Into Thin Air: Death on Everest
This film is based on Into Thin Air, journalist Jon Krakauer's non-fiction best seller that recounted a 1996 disaster on Mount Everest. Krakauer had been assigned by Outside magazine to accompany a party of climbers in an assault on Everest and chronicle his experiences. The catch was that most of the climbers were inexperienced mountaineers. Many had paid tens of thousands to be escorted up the world's highest peak. But Everest is unforgiving even to the moneyed, and the mountain killed several of them and their guides after a series of unwise decisions. Into Thin Air: Death on Everest has a fascinating tale to tell about arrogance and hubris, but the film's technical quality interferes with its clarity. The background music makes it hard to hear essential dialogue, and the editing is too rushed on occasions, making the story hard to follow.
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Hallmark Entertainment has long specialized in producing television specials fit for the whole family. One of its most successful recent efforts was the miniseries Merlin. This lavish tale about the wizard of the Arthurian legends proved so successful it was released on videotape. Merlin is an absorbing tale, proving once again how rich and evocative the Arthurian cycle is even for this generation of technology-minded people. The miniseries is filled with special effects that do justice to the power of Merlin and other creatures that inhabit his world. These include Queen Mab (Natasha Richardson), the enchantress who constructs Merlin (Sam Niell), and Frick (Martin Short), her elfish aide-de-camp. Mab and Frick try to draw Merlin into the old, dark, pagan ways, but he's intrigued by the light of the new Christian world. Merlin tries to support the triumph of the good, but he's afflicted by the evil and the weakness that lies within humans. Although Merlin puts a spin on the Arthurian legends that might disturb some purists, it provides enough intrigue and entertainment to keep most watching happily.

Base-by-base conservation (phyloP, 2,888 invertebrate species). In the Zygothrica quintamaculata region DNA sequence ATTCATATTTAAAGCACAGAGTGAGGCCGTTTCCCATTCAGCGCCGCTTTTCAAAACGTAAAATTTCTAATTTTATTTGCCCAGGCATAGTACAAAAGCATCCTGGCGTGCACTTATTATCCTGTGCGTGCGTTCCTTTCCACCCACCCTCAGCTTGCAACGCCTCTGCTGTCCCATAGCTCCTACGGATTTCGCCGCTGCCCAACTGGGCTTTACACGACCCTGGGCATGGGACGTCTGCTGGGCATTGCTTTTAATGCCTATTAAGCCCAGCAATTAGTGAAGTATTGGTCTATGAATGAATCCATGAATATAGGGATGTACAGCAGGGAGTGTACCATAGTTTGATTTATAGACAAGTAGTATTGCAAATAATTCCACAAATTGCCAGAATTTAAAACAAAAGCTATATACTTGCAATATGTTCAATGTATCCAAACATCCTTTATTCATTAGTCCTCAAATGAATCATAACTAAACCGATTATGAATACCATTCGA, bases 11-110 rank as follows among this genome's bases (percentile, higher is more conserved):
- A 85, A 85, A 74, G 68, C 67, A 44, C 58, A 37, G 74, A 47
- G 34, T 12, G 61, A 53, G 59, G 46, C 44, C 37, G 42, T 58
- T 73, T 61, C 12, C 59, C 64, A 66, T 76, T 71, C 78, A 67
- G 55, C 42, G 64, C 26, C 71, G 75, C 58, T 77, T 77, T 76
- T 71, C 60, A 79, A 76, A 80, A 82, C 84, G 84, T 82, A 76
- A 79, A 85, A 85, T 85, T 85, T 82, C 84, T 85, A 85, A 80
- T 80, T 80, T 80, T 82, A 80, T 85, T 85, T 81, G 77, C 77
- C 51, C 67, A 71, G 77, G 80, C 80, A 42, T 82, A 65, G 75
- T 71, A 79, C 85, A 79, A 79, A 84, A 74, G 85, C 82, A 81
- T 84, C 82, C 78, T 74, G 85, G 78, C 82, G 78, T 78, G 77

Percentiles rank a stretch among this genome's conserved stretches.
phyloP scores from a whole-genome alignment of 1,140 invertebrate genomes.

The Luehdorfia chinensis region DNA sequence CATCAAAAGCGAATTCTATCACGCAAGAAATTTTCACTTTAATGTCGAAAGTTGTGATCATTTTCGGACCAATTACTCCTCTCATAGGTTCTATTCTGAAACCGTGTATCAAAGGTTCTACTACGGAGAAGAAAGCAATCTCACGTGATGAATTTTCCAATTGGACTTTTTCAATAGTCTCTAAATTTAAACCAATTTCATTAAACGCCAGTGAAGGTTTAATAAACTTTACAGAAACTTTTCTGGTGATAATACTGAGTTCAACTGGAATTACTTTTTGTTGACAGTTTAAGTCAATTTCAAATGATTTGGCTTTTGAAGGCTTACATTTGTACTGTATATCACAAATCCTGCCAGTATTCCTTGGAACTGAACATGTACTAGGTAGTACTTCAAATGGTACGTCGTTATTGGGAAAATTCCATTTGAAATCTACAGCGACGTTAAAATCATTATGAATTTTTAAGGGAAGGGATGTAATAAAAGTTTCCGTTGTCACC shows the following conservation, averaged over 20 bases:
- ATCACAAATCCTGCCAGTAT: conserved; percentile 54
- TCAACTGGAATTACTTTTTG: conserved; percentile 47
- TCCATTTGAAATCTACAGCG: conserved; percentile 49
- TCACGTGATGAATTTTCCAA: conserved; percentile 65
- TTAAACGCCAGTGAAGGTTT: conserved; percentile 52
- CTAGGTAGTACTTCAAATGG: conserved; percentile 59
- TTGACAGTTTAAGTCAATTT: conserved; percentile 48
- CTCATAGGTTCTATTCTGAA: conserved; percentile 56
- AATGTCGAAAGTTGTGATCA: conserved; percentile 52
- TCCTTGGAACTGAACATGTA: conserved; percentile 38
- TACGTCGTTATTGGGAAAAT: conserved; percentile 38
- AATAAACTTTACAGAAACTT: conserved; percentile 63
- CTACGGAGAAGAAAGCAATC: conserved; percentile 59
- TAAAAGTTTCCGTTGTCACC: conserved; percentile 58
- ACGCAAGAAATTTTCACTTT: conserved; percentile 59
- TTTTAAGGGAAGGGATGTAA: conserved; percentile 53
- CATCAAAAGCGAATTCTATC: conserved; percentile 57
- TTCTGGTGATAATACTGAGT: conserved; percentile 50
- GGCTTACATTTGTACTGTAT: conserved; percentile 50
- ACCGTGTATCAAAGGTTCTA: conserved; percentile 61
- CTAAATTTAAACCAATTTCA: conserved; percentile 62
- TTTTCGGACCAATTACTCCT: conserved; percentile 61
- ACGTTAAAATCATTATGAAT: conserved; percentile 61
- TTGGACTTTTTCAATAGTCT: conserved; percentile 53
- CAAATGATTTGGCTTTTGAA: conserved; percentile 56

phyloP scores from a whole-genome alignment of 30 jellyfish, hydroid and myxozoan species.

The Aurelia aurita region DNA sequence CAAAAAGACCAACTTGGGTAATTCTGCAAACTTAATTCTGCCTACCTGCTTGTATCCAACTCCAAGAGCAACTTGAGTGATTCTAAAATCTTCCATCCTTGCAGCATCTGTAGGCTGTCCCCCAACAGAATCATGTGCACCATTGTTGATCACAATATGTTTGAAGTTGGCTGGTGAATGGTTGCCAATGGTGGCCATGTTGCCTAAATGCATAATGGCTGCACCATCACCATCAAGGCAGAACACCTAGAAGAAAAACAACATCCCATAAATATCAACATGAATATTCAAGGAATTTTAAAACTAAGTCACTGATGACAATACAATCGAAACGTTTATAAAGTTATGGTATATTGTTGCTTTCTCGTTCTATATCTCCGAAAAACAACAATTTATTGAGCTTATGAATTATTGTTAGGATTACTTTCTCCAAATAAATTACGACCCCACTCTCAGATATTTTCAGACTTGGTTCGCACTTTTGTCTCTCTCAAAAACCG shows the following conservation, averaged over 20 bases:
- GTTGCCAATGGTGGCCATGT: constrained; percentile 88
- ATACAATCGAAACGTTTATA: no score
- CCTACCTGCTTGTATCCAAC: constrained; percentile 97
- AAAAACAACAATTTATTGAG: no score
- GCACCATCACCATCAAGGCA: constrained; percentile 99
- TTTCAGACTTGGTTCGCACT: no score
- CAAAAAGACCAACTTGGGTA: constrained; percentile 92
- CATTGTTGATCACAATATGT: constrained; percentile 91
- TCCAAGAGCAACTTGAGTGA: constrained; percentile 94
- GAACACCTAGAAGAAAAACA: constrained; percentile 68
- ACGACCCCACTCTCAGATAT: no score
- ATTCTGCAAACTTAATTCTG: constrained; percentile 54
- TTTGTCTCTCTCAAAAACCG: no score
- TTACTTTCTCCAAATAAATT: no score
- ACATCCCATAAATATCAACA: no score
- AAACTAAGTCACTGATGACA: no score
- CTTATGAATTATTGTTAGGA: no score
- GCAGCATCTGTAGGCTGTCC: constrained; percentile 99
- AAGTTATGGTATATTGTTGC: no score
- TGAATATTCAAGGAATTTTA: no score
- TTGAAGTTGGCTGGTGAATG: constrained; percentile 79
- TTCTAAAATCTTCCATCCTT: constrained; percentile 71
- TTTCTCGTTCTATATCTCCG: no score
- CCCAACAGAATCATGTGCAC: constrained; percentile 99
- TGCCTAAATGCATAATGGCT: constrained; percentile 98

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Skiing — Warren Miller's Snowriders II
For years, winter enthusiasts would see fliers posted at local sports shops advertising an upcoming screening of one of Warren Miller's compilations of hot-dog skiing. They would gather in small crowds on uncomfortable chairs and watch footage of jaw-dropping aerial stunts amid gorgeous winter scenery. Some audiences even had a chance to query Miller himself, an outdoorsman who had turned his passion for skiing into a filmmaking avocation. Well, Miller has gone big-time. He now produces full-length movies of amazing footage. His latest is Skiing — Warren Miller's Snowriders II, and it certainly offers more of the spectacular feats that made Miller famous. The video highlights stunning skiing in locales as diverse as New Zealand's Mount Cook, British Columbia's Whistler, Switzerland's Alps, Alaska's Mount McKinley, and Kazakhstan's public slope. It also shows such oddities as mountain bicycling over snow cornices and kayaking down snow chutes. The video is a head-shaking look at the lengths that some people will go to in their sometimes reckless search for thrills. V:0 L:0 N:0 S:0
Several generations of the men in a San Antonio family have had one, special ability. Somehow they have been given the power to see in their dreams the face of their future wife. Fletcher (Brendan Fraser) is the latest member of the family to experience the phenomenon. This strapping but gentle young man is finding his life as a musician and street entertainer complicated by mysterious visions of his future love. Finally, Fletcher receives one strong image saying, “Formosa.” He thinks it means his beloved is living in Taiwan, and he books a flight for the island nation. When he reaches Los Angeles on a stopover, Fletcher discovers that Formosa is the name of a restaurant. He ventures there and discovers the face that has been haunting his dreams. It belongs to Rosalind (Joanna Going), a sophisticated artist who has been unhappy in love, leaving her deeply cynical about men. Slowly, Fletcher charms Rosalind. She tries to withstand him because she doesn't trust her heart or her true nature. Still Breathing is a slight, almost whimsical film, but it has a haunting quality and a sense of the romantic that stays with viewers long after it's over.
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— Loretta Seyer